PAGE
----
The Lawyer’s new China Elite report contains the most detailed research available on the PRC legal market and contains unparalleled insight into the country's leading law firms. They vary in size, practice focus and geographic coverage, but they all share one common quality – ambition... Read more
This year, The Lawyer’s annual ranking of the largest UK law firms by turnover is available as an interactive, digital benchmarking tool. For the first time this will allow you to manipulate each data set against the metrics of your choice.
The traditionally tranquil summer at the bar has been a bit less quiet this year, with a number of high-profile moves and hires.
Maitland Chambers has been on the hunt for a new chief executive for some time after Peter Bennett headed off to Bates Wells & Braithwaite earlier this year. Rather than relying on the old school tie network, the set hired recruitment consultancy The Glass Consultancy to find Bennett's replacement, and eventually plumped for 7 Bedford Row's Robert Graham-Campbell. Graham-Campbell has the rest of the year to work out his notice at 7 Bedford Row, where he has overseen a period of sustained development since coming in as chief executive in 2001. It is a canny hire from Maitland's perspective and a good move for Graham-Campbell, who joins a quietly progressive set.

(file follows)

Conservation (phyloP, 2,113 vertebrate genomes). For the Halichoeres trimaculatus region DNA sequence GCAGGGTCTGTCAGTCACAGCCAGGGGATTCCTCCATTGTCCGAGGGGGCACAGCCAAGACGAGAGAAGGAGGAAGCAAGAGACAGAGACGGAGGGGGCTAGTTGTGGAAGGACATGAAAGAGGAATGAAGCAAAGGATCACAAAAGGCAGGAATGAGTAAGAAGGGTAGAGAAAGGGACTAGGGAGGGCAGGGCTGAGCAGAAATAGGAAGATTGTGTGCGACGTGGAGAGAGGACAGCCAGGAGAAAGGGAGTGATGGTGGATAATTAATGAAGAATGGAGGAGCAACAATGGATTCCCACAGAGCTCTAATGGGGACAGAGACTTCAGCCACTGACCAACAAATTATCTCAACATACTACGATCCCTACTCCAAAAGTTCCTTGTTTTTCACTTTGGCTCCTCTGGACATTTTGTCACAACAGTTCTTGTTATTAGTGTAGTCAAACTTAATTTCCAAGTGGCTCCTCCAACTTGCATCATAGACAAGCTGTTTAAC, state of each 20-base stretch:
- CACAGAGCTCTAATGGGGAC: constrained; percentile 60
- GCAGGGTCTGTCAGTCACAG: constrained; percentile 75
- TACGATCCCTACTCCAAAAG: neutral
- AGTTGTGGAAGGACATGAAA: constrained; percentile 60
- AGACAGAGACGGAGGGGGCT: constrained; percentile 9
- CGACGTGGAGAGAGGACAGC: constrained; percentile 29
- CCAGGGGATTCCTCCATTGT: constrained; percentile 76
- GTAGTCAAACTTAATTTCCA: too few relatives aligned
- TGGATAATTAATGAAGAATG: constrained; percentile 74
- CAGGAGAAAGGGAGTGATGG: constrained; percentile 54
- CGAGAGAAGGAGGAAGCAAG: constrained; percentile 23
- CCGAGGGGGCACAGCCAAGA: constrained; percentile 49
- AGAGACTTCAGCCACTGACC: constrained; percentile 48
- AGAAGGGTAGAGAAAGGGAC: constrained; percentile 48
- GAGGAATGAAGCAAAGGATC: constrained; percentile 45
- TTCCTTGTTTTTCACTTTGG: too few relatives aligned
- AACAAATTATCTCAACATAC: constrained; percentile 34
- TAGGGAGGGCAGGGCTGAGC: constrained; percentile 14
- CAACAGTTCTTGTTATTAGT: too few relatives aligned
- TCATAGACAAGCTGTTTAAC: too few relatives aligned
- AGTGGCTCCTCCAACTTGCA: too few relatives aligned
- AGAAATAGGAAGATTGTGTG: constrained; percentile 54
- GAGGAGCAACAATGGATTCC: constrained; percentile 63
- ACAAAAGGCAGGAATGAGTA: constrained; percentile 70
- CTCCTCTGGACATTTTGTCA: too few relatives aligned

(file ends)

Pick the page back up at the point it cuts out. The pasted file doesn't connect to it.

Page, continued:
But he will be coming in as the clerking team at Maitland undergoes a period of turbulence. Before Graham-Campbell's appointment was confirmed, senior clerk Andy Flanagan quit Maitland for Crown Office Chambers.
Flanagan takes up a new role at Crown Office, that of senior managing clerk. He will oversee the chambers' internal management, while current senior clerk Julian Campbell will be responsible for external business development.
The structural revamp essentially sees Campbell become a de facto chief executive, while Flanagan will maintain the role of a more traditional senior clerk - scotching suggestions that he may have quit because he wanted the Maitland chief executive job.